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Orbital ATK names station freighter for fallen Columbia astronaut

March 8, 2016

— The next U.S. commercial spacecraft to deliver cargo to the International Space Station will fly with the name of the late NASA astronaut who commanded the final, ill-fated mission of the space shuttle Columbia.

Orbital ATK on Tuesday (March 8) announced that its next Cygnus spaceship is christened the "S.S. Rick Husband."

"We're proud to unveil the name of our Cygnus spacecraft — the S.S. Rick Husband, in honor of the late astronaut," the Dulles, Virginia-based company wrote on Twitter.

The announcement coincided with a media tour at NASA's Kennedy Space Center in Florida, where the supply ship is being readied for its launch atop a United Launch Alliance Atlas V rocket on March 22. The Cygnus, which will arrive at the station three days later, will deliver about 7,700 lbs. (3,513 kg.) of crew supplies and hardware to support the orbiting outpost's Expedition 47 and 48 crews.

OA-6 mission overview. Click to enlarge and view video in a pop-up window. (Orbital ATK)

The S.S. Rick Husband will also have on board Saffire, an experiment that will light a large-scale fire inside the spent, uncrewed Cygnus to study combustion in the microgravity environment. The first-of-its-type Saffire experiment will be conducted after the ship leaves the station, approximately two months after its arrival.

'A wonderful man'

Selected as a NASA astronaut in 1994, Rick Husband died on Feb. 1, 2003 while serving as commander of the space shuttle Columbia. He and his six STS-107 crewmates were lost in flight when the orbiter — damaged during its launch 16 days earlier — broke apart upon re-entry to the Earth's atmosphere over the skies of Texas.

"Rick was a very accomplished astronaut [and] a devoted husband and father," said Daniel Tani, the vice president of mission and cargo operations at Orbital ATK and a former NASA astronaut. "He was really a wonderful man."

STS-107 was Husband's second launch into space. On his first, STS-96, in 1999, he flew as pilot of the space shuttle Discovery.

"STS-96 was the first space shuttle to dock with the space station," explained Tani. "So Rick was the first pilot to ever dock a shuttle to the space station."

Husband's commander on Discovery was Kent Rominger, who now serves as vice president of strategy and business development at Orbital ATK.

"Orbital ATK is proud to add Rick's name to our legacy of cargo delivery to this outpost in space, and to honor the memory of this brave and dedicated crew," said company officials in a statement.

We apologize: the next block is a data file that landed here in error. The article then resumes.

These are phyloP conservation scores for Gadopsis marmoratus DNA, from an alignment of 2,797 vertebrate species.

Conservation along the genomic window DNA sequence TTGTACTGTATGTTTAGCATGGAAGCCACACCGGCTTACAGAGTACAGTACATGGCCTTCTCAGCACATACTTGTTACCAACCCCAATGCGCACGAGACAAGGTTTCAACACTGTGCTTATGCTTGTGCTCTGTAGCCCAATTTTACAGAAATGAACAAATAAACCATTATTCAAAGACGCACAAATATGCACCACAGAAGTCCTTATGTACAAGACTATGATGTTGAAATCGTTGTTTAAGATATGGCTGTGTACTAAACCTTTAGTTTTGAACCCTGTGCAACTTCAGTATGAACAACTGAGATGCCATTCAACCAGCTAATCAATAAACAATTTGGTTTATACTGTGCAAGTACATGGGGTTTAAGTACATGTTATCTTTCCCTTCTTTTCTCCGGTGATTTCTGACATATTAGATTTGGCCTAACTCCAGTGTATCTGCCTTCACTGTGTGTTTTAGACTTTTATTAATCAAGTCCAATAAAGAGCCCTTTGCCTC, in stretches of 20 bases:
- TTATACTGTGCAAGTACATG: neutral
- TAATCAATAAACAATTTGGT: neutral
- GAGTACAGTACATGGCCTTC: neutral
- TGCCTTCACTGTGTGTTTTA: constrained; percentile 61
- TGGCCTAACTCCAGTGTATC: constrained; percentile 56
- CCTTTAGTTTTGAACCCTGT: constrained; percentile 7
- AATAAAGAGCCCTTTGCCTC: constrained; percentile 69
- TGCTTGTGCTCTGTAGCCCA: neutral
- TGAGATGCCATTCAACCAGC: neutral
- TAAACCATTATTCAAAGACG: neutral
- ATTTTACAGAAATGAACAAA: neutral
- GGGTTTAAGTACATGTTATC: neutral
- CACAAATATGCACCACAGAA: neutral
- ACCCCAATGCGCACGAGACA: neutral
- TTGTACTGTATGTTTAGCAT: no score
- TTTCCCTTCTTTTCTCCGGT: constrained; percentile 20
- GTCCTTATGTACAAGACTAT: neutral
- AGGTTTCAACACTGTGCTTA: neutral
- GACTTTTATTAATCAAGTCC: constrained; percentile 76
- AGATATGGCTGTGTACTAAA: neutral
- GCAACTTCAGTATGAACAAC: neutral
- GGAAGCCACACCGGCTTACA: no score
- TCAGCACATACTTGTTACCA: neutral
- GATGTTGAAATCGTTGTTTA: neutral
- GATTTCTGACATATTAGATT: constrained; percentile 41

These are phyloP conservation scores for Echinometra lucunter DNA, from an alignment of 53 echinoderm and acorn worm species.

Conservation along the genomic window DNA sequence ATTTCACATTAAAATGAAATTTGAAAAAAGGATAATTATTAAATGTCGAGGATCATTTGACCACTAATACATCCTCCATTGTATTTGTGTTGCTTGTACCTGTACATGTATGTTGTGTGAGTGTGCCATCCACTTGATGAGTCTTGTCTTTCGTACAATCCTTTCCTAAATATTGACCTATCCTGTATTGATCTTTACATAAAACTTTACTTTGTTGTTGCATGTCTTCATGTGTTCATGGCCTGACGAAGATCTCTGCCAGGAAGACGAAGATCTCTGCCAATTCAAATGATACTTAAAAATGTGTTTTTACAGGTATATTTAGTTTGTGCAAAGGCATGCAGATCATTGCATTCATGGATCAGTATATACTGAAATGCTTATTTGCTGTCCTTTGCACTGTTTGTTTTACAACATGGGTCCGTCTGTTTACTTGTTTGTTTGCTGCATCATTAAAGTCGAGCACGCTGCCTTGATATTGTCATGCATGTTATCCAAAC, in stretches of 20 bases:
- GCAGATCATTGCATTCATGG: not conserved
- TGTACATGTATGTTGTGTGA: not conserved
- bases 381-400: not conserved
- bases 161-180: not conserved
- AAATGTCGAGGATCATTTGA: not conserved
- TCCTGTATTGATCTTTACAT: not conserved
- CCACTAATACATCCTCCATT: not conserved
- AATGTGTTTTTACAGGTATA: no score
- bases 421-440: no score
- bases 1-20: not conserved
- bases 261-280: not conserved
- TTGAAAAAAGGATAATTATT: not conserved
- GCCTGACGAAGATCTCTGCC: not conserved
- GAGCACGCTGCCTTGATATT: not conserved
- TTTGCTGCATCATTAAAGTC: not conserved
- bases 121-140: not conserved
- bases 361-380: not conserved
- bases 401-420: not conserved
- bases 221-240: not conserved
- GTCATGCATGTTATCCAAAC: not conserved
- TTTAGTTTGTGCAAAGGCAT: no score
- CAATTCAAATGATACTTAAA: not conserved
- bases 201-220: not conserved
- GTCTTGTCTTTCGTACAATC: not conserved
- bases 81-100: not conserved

Fifth namesake, first station builder

The S.S. Rick Husband is Orbital ATK's sixth Cygnus ship to be prepared for launch to the space station and the fifth that will fly under a commercial resupply services contract with NASA.

This mission is the first one to be named after an astronaut who participated in building the space station.

Since its first launch in 2013, Orbital ATK has christened its Cygnus spacecraft for late NASA astronauts who either worked for the company or made contributions to its goals and missions.

Previous ships were named for astronauts G. David Low, C. Gordon Fullerton, Janice Voss and Deke Slayton.

The most recent Cygnus, the "S.S. Deke Slayton II," was the second to fly under the name of the original Mercury 7 astronaut who went on to lead the first commercial space launch company. The first S.S. Deke Slayton was lost in a 2014 launch failure of Orbital ATK's Antares booster from NASA's Wallops Flight Facility.

The next Cygnus to launch after the S.S. Rick Husband is set to mark the company's return to the Virginia spaceport and the return to flight for the Antares rocket. That mission, OA-5, is currently targeted for late May.


The S.S. Rick Husband Cygnus spaceship is seen being prepared for Orbital ATK's OA-6 station resupply mission. (NASA/Bill White)

NASA portrait astronaut Rick Husband, who commanded STS-107, space shuttle Columbia's last mission, lost in 2003. (NASA)

Orbital ATK OA-6 mission logo, as seen on the payload fairing that will encapsulate the S.S. Rick Husband. (NASA/Ben Smegelsky)

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